Don Louis Robishaw

Whatever Happened to the American Dream

Camouflaged Cities by Konrad Winter


Under a city streetlight on the corner of Purgatory and Vengeance I say to my career advisor, “Mac, I’m getting outta here, if it’s the last thing I do.”

Our neighborhood’s on the wrong side of the tracks, where mangy cats and mutts run loose making snow yellow and tearing up garbage bags, attracting hungry gulls, sparrows, and pigeons.

Mac whips out a pack of coffin-nails, snaps it on a telephone pole rung. A cigarette pops high. I catch and flip it off my thumb into my mouth. “Got a future together, Rocky.”

He removes a Zippo from his dungarees. “This trick’s our ticket outta heah.”

“Sure Mac. Maybe chicks ‘ill dig it, too.” I exhale three perfect rings, bend, and pick up two paint chips that fell off the corner triple-decker and pass ‘em one. “Why did we used to eat these?”

“Can’t remember.”

I slam my piece to the ground. “Eyesight’s stronger since I stopped.”

“I’m better at math.”

“You’re better cause you repeated the eighth grade, twice.”

“Rocky Rover, don’t bust my balls, man.”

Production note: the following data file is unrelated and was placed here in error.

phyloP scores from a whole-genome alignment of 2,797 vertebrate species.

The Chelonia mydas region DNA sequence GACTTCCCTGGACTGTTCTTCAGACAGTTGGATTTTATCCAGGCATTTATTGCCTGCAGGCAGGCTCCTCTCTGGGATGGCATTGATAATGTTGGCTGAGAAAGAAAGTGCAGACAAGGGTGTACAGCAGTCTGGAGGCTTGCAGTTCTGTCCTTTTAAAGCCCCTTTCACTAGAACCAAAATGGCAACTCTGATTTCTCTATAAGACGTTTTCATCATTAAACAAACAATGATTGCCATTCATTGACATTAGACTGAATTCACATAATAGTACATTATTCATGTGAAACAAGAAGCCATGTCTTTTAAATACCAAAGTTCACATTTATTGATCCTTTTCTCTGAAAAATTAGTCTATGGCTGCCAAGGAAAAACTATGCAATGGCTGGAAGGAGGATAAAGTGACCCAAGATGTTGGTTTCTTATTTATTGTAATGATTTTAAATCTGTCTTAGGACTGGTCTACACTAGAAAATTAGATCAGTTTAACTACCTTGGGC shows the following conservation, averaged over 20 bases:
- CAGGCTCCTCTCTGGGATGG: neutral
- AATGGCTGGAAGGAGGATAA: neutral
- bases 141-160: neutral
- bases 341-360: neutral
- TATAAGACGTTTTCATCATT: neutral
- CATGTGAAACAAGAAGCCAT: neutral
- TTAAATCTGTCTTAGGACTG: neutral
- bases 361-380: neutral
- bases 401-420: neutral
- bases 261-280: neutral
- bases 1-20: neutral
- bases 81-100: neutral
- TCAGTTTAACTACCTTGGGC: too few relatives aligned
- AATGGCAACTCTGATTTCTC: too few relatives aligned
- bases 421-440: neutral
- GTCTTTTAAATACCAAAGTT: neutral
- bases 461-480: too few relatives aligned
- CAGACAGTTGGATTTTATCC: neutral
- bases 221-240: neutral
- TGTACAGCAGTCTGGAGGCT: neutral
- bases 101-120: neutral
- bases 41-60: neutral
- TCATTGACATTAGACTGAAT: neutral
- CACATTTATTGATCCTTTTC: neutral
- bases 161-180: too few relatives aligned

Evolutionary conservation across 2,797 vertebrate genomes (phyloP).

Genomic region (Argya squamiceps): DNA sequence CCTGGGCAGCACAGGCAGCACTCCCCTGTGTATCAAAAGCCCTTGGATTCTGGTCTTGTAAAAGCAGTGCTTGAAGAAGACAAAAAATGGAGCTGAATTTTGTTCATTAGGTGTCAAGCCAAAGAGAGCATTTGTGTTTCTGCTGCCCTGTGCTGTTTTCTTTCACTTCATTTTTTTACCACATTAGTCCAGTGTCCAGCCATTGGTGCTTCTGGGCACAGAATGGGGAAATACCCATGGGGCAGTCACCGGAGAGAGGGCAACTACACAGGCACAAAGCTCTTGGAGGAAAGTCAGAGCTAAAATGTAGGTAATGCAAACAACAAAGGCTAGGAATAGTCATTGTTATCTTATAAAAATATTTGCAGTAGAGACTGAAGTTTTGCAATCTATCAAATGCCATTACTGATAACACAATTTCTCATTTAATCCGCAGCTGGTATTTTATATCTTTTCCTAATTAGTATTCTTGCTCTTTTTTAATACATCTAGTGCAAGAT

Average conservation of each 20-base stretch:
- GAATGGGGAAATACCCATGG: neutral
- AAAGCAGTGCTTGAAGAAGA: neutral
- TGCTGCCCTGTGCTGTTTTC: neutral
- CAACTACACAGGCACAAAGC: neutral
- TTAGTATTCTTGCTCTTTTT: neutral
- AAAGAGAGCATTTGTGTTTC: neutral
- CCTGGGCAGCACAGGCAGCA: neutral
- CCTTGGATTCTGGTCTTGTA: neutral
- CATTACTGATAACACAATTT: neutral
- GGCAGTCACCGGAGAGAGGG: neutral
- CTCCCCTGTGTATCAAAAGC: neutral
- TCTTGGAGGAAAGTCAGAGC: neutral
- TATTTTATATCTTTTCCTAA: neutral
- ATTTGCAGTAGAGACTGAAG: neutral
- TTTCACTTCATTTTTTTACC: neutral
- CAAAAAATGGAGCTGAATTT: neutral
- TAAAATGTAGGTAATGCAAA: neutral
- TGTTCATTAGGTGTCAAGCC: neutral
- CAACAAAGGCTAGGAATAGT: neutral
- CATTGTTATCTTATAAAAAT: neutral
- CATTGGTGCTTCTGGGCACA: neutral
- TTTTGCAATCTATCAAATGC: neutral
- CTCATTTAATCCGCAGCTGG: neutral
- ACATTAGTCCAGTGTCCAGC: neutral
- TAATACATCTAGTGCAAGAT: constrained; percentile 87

“Time to blow this popsicle stand. I don’t know if chips had an effect on my brain, but boxing gonna be my ticket.”

Mac shrugs, turns over his palms, squeezes, and lets his chip fall. “Miss your mom yelling out the window, ‘Put those down, they’re not potato chips, ya little bastards.’ ”

Television characters: Ricky Nelson, Richie Cunningham, and The Beaver don’t eat ’em. Don’t live in our neighborhood, either. The day I stopped, said to myself, ‘Rocky, long-term damage or not, gotta get off these streets.’


The Neighborhood

No hills, few trees, dilapidated multi-floored houses line city blocks. After WWII, Ace Paint Shop had deals on shades of gray that rivaled depressing winter skies. Even the TV shows were in gray.

These tenement building surround forty-some, flat-roofed three story red brick buildings. At the heart of the neighborhood stands Roger Williams Housing Project. Danny ‘Mac’ McGuire and me roam the streets of South Providence, the underbelly of my hometown, searching for a way out the labyrinth that is ‘the projects.’